Most individuals appear to benefit from an increased consumption of PCOs.  A study investigating the ability of grape seed PCO extract to improve visual function in subjects who were healthy had very positive results.  Over 100 volunteers with no retinal disorders took 200 milligrams per day of PCOs or a placebo for 5 to 6 weeks.  A control group received no treatment whatsoever.  The group receiving the PCOs showed significant improvement in visual performance after glare tests and in the dark when compared to the placebo group.  The improvement was shown to be related to improved retinal function.

Sophisticated lab tests have shown that the use of PCOs in treating vascular conditions is highly beneficial.  PCOs were able to:

  • Trap hydroxyl free radicals

  • Trap lipid peroxides and free radicals

  • Delay the onset of lipid peroxidation

  • Chelate to free iron molecules, thus preventing iron-induced lipid peroxidation

  • Inhibit the damaging effects of enzymes which degrade connective system structures

  • Inhibit production of free radicals by inhibiting xanthine oxidase

Research studies are now showing that the level of antioxidants may be of more significance than cholesterol levels in determining the risk for a patient to exhibit signs of heart disease.  Antioxidants prevent the oxidation of cholesterol and its carrier proteins, as well as help to prevent the initial damage to the artery which aids in prevention of atherosclerosis.  Other studies show antioxidants such as vitamin E, vitamin C, and beta carotene are capable of significantly reducing the risk of dying from stroke or heart attack.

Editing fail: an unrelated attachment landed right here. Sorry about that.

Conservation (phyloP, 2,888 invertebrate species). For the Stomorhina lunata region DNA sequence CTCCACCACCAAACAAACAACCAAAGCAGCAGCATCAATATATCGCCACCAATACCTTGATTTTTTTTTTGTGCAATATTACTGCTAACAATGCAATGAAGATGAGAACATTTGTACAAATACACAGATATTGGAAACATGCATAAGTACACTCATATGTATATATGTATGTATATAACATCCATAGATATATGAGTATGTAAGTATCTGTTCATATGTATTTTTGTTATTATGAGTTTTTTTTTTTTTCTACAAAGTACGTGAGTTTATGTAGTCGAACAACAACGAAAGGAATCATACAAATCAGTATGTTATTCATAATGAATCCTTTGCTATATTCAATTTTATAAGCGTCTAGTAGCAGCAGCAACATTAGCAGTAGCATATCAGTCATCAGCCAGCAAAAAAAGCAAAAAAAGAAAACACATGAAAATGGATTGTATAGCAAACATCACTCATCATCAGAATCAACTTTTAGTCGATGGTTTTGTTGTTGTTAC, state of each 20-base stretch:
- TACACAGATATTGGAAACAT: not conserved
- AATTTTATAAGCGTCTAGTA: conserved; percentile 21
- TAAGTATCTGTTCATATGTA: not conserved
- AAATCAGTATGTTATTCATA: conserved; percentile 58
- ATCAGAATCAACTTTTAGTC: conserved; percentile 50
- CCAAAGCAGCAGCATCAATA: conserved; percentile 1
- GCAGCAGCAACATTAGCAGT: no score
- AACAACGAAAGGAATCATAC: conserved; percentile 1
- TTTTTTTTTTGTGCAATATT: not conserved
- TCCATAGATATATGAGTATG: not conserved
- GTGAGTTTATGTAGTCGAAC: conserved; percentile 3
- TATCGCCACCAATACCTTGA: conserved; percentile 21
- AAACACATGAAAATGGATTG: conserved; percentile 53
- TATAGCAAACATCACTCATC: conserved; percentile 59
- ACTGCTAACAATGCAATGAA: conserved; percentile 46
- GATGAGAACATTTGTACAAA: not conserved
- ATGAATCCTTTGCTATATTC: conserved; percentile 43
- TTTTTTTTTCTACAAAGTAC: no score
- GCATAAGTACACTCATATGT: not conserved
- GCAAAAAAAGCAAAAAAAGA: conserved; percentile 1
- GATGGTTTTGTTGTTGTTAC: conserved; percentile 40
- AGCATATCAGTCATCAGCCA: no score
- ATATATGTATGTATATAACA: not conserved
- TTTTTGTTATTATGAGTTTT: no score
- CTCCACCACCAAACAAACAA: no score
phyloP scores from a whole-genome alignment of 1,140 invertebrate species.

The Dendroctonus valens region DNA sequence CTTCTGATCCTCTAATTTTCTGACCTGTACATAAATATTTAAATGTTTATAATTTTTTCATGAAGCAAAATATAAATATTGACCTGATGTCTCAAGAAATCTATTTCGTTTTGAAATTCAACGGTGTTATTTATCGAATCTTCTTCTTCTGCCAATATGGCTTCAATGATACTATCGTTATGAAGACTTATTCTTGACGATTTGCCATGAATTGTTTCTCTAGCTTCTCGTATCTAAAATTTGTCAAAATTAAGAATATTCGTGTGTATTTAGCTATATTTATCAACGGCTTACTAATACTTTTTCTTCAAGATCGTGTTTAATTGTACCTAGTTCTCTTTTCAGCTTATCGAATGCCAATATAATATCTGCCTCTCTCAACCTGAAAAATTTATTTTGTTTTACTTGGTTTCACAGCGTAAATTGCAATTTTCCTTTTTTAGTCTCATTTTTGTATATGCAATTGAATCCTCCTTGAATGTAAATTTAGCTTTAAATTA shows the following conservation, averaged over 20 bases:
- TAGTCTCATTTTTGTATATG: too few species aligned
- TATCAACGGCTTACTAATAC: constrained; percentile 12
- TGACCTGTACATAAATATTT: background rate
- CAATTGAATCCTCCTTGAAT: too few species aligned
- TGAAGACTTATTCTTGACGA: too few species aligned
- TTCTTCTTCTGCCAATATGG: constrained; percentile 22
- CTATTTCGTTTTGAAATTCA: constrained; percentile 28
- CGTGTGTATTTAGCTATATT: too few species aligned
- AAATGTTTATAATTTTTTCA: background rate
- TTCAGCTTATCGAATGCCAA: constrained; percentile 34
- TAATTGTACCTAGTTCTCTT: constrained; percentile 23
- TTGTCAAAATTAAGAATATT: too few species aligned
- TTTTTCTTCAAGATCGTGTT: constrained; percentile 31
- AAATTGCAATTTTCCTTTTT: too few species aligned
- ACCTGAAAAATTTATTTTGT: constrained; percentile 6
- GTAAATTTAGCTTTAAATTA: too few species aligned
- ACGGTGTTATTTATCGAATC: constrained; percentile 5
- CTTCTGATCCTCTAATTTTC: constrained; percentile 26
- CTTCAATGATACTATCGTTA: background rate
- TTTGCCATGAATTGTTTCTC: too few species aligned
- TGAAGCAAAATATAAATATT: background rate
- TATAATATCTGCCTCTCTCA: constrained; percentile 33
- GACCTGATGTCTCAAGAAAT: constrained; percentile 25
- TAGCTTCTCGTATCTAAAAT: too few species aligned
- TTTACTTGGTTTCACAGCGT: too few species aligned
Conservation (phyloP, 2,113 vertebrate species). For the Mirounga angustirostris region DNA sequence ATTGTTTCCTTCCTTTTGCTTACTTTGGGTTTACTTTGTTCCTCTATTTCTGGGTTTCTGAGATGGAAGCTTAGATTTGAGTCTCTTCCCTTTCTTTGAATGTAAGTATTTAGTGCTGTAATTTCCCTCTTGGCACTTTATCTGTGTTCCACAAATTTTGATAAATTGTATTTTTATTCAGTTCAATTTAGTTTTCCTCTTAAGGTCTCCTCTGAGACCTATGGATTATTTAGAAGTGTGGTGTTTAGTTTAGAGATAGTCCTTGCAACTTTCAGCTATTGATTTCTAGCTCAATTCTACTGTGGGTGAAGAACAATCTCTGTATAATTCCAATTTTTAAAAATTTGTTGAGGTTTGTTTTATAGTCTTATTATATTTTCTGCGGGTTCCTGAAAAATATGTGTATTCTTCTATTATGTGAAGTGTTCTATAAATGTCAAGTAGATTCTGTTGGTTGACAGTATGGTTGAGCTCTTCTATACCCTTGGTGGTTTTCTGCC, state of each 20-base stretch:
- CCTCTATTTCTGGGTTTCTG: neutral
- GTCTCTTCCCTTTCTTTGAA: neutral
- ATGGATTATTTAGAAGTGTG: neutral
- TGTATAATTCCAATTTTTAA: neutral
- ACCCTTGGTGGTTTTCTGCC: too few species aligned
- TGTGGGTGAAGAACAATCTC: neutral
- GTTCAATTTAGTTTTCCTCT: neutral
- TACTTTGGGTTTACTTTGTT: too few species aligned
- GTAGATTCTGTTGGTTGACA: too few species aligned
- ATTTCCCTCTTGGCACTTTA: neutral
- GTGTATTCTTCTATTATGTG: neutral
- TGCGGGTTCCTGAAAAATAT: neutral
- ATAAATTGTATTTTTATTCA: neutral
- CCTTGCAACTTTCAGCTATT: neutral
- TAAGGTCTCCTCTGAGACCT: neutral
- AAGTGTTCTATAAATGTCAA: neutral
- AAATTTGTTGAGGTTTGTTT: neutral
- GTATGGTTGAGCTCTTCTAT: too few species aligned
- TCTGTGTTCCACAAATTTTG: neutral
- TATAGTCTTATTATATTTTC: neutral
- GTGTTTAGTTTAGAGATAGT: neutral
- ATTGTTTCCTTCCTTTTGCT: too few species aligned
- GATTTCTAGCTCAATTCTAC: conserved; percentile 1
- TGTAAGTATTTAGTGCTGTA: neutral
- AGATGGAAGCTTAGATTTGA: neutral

No matter what the source, PCO extract may be used to promote good health.  For preventative measures and antioxidant support, a daily dose of 50 milligrams of either pine bark or grape seed extract is recommended.  A typical daily intake of total flavonoids is about 25 milligrams.  Therefore, an intake of 30 milligrams is suggested to significantly reduce the risk for cardiovascular mortality.

When PCO extracts are used for therapeutic reasons, the daily dose can be increased to 150 to 300 milligrams. 

Bound PCOs exert much greater antioxidant effects than unbound PCOs. 

Adverse Reactions

Grape seed extract is typically well tolerated when it is taken orally.  Side effects can include dry, itchy scalp; dizziness; headache; hives; nausea; indigestion; and high blood pressure.

Interactions between grape seed extract and other medications have not been fully documented.  Always tell a health care practitioner about any medications and supplements which are being taken on a regular basis.



  1. Bone, K. A Clinical Guide to Blending Liquid Herbs: Herbal Formulations for the Individual Patient, Churchill Livingstone (2003)
  2. Braun, L. & Cohen, M. Herbs & Natural Supplements: An evidence-based guide, Elsevier (2005)
  3. Duke, J. The Green Pharmacy: Herbal remedies for common diseases and conditions from the world's foremost authority on healing herbs, Rodale Limited (2003)
  4. Kowalchik, C. & Hylton, W. Rodale's Illustrated Encyclopedia of Herbs, Schwartz Books (1987)